Of course, this is a tremendous irony given the Left-wing obsession with diversity. They desire the opposite of diversity: complete uniformity of thought and opinion, and they will trash anything to get it. In this case, the target is a comic book character. While I don’t give a fig about comics — I didn’t even as a child — it is a tragedy that something as simple and innocent as a childhood superhero is being weaponized in the service of a political agenda.
Read the whole thing… Mr. Lehman sums it up better than I could.
The beginning of a novel I am working on. A sort of space opera/horror mix.
Rain was a near-constant feature of Paradiso, the only city worth mentioning on the planet of the same name. It was a haphazard affair, buildings kludged together from the worthless scraps of old spacecraft and salvage shipped out from Terra, always looking to unload its garbage on the Rim. Bradley Hunter bundled himself tightly in his raincoat, shivering from the freezing deluge, his eyes searching the built up area south of the landing zone. As with most Rim worlds, the local bar wasn’t far from the spaceport, neon signage advertising the meager pleasures such a dive had to offer.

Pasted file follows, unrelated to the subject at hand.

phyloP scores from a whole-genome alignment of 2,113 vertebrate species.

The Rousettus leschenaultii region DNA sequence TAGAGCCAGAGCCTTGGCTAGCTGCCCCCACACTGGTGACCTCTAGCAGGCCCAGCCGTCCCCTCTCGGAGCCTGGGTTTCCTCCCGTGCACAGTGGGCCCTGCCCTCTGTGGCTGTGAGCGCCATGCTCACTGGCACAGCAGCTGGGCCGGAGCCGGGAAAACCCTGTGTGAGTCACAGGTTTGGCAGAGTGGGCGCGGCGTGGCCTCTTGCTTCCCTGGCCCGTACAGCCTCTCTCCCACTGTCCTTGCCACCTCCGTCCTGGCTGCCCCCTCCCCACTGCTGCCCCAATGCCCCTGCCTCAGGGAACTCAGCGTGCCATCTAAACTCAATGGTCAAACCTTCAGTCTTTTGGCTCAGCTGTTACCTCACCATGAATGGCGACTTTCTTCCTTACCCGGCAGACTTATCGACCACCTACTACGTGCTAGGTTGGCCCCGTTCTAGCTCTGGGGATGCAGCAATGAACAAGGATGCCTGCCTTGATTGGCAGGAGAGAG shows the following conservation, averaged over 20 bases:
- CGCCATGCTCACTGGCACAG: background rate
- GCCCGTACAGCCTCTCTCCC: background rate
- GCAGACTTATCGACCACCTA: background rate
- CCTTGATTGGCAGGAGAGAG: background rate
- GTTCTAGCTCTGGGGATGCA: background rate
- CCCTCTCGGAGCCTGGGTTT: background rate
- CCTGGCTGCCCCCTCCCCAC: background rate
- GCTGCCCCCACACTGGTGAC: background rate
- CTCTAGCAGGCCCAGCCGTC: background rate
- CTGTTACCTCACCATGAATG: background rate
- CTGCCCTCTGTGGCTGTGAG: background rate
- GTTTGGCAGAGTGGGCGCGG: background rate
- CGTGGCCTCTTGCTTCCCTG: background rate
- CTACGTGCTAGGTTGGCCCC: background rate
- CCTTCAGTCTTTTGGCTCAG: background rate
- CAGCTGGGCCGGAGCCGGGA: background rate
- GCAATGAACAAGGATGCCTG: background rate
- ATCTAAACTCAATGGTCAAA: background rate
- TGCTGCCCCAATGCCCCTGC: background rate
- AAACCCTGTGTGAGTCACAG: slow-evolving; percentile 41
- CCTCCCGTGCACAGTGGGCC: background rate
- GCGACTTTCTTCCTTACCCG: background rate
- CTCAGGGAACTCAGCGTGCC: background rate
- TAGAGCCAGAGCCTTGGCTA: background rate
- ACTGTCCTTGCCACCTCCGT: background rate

Inside, the bar was poorly lit, looking even less put together than the rest of the city. Rusted girders supported a roof that seemed to have more than a few leaks in it. Bradley reflected on that for a moment, before sitting down at a corner table, far away from the murmurs of miners and colonists. Before long, the waitress noticed him, her voluptuous figure and slender waist a welcome change from the otherwise dreary scenery.
“What’ll it be, mister?”
“Whiskey. Whatever’s good around here. On the rocks.” Bradley smiled, his eyes caught somewhere between her bosom and the racks of bottles on the far wall. Paradiso may not have been much, but the place wasn’t a total loss. She seemed to accept his impropriety with minimal fuss, returning quickly with his drink.